Laser writes light-emitting barcodes in the size of micrometresA new laser-writing technique enables the formation of silver nanoclusters that can used as building blocks for light-emitting microstructures. 100,000 times smaller than the diameter of a human hair, these nanoclusters can be used in high-volume data storage and fluorescent labelling, for example.
In his dissertation, MSc Puskal Kunwar has developed a novel laser-writing technique for forming highly photostable silver nanoclusters in polymers and for writing fluorescent micropatterns. This technique utilises an inexpensive, low-power laser that significantly decreases the cost of fabrication, thus making the process more attractive for application development. As a demonstration, Kunwar has fabricated a microscale fluorescent QR code with very low laser power, corresponding to the specification of cheap laser pointers. He has also developed a technique called ‘parallel laser writing’ that significantly reduces the time required for writing these microstructures. In the process, Kunwar uses a spatial light modulator, a device widely used to pattern laser beams.
“These nanoclusters can be used in many applications such as high-resolution microscopy and lithography, high-sensitivity molecular sensing, high-volume data storage and fluorescent labelling, to name but a few. The research is therefore highly significant for the research community and society on a wider scale,” Kunwar points out.
Fluorescence microscopy images of barcode (on the left) and the TUT logo (on the right). The white scale bar is equal to 5 micrometers.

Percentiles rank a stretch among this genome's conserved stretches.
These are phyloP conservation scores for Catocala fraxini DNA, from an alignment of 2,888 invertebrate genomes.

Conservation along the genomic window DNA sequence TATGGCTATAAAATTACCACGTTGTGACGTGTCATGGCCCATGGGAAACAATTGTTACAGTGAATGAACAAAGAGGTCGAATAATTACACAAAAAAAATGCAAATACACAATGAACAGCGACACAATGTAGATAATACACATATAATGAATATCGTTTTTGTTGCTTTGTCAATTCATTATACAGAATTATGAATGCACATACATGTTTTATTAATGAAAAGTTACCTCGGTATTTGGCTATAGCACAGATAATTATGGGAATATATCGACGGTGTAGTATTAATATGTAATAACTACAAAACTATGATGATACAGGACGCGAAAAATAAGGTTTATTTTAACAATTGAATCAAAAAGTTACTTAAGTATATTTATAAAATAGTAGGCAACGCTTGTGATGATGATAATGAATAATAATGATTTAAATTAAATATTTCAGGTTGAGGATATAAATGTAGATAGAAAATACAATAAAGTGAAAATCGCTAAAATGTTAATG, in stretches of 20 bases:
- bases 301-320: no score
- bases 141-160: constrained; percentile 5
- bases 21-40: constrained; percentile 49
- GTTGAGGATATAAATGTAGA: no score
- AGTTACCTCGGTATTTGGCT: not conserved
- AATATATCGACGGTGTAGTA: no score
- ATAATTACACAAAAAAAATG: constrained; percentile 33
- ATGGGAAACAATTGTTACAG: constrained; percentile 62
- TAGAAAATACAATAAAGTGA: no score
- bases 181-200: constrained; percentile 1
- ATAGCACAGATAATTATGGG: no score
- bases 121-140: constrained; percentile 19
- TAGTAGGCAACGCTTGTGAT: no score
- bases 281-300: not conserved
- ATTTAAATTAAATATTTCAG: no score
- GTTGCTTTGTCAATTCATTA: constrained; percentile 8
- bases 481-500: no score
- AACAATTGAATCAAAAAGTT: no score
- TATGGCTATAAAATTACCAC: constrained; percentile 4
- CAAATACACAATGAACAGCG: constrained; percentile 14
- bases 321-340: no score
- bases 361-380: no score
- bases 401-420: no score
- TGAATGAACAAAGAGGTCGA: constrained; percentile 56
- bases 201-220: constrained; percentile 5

“My research enables further elaboration for reaching a better understanding of the formation mechanism, actual size, composition, structure and properties of nanoclusters. This type of study could provide answers to many intriguing questions, such as ‘How are the nanostructures formed?’ and ‘Why does the size of a matter have a significant impact on its physical, chemical, electronic and optical properties?’.”
Kunwar’s research features two main contributions: the invention of a new material system, consisting of silver-containing polymer film in which the light-emitting capabilities of the material can be tailored using laser writing. Secondly, the innovation of novel laser-writing techniques enables forming and patterning silver nanoclusters in polymer. Kunwar believes that there are boundless ways to use these nanoclusters in real-life applications.
Public defence of a doctoral dissertation on Friday, 16 September 2016
The doctoral dissertation of MSc Puskal Kunwar in the field of natural science and engineering entitled ‘Direct Laser Writing of Silver Nanoclusters in Polymer Thin Films’ will be publicly examined at the Faculty of Natural Sciences of Tampere University of Technology (TUT) in Auditorium S2 in the Sähkötalo building (address: Korkeakoulunkatu 3, 33720 Tampere, Finland) at 12 noon on Friday, 16 September 2016.
The opponent will be Professor Lionel Canioni (University of Bordeaux, France). Associate Professor Juha Toivonen from the Department of Physics at TUT will act as Chairman.
Puskal Kunwar (30) comes from Tansen, Nepal, and he works as a researcher in the Applied Optics group at the Department of Physics of TUT.